Hippodrome Theatre

21 N. Sutter Street,
Stockton, CA 95202

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Additional Info

Previous Names: Unique Theatre, Empire Theatre, Aliskey Theatre, Forrest Theatre, Garrick Theatre, Strand Theatre

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Hippodrome Theatre

A theatre with many name changes. Opened in 1904 as the Unique Theatre. Later becoming the Empire Theatre, then Aliskey Theatre, then Forrest Theatre.

It was renamed Garrick Theatre on June 10, 1907 and retained that name until 1915. It then became the Strand Theatre, and finally the Hippodrome Theatre.

Contributed by David Ducay

Recent comments (view all 1 comments)

Joe Vogel
Joe Vogel on December 5, 2013 at 12:24 pm

The photos show two different buildings. The Stockton theaters page has three listings for houses at 21 Sutter, two with one of the photos and one with the other photos.

The round-cornered building is listed as the Aliskey Theatre, with the aka’s Empire, Unique, Forrest, and Garrick, with the address 21 N. Sutter.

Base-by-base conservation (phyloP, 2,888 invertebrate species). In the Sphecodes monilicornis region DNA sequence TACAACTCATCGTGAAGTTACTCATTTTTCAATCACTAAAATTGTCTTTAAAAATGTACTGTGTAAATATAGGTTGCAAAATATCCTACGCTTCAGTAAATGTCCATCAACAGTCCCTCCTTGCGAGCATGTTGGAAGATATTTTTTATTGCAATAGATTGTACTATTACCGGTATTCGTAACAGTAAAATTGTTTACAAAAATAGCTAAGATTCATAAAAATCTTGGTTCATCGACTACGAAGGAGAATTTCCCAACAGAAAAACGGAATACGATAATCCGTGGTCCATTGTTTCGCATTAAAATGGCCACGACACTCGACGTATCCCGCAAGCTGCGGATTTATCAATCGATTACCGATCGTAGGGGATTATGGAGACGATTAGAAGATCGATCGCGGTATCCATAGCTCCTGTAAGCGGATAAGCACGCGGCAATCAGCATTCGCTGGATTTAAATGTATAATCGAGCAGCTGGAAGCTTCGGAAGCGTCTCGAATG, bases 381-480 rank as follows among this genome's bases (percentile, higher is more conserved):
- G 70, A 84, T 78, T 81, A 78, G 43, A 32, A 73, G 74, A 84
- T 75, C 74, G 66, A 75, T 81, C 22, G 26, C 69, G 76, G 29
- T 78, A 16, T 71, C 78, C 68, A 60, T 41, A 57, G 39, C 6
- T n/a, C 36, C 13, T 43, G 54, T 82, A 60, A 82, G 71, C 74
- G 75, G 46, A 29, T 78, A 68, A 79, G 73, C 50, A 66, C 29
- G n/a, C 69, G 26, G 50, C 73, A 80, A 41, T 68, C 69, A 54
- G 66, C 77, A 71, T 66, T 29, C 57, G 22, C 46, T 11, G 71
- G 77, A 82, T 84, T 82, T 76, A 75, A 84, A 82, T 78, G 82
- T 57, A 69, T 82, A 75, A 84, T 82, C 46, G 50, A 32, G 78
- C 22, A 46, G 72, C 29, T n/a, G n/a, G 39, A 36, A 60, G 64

The same photo then accompanies the listing for the Garrick Theatre, with the aka’s Strand and Hippodrome, but with the address 21 S. Sutter instead of 21 N. Sutter.

The building with VAUDEVILLE on the marquee is then listed as the Hippodrome with the aka’s Unique and Garrick, and with the address 21 S. Sutter in the heading and 21 N. Sutter in the text.

The VAUDEVILLE building is mid-block, next to an alley, so the address 21 makes sense, but the theater entrance in the round-cornered building is very close to the corner, so I would expect it to have either a higher or a lower number. I think that’s the building the Stockton theaters page misidentified. The address was probably misidentified, and the theater names might have been as well. Too bad the scan is so blurry that the theater’s name is unreadable.

I’m pretty sure the address 21 N. Sutter is correct for the VAUDEVILLE building. It was probably almost directly across the street from the old Kress store which is still standing at 20 N. Sutter. The building now on the site looks to have been built in the 1920s. The alley was probably closed off to accommodate that building’s extra width.

I’m still trying to figure out where the round-cornered building was, and what theater(s) occupied it.

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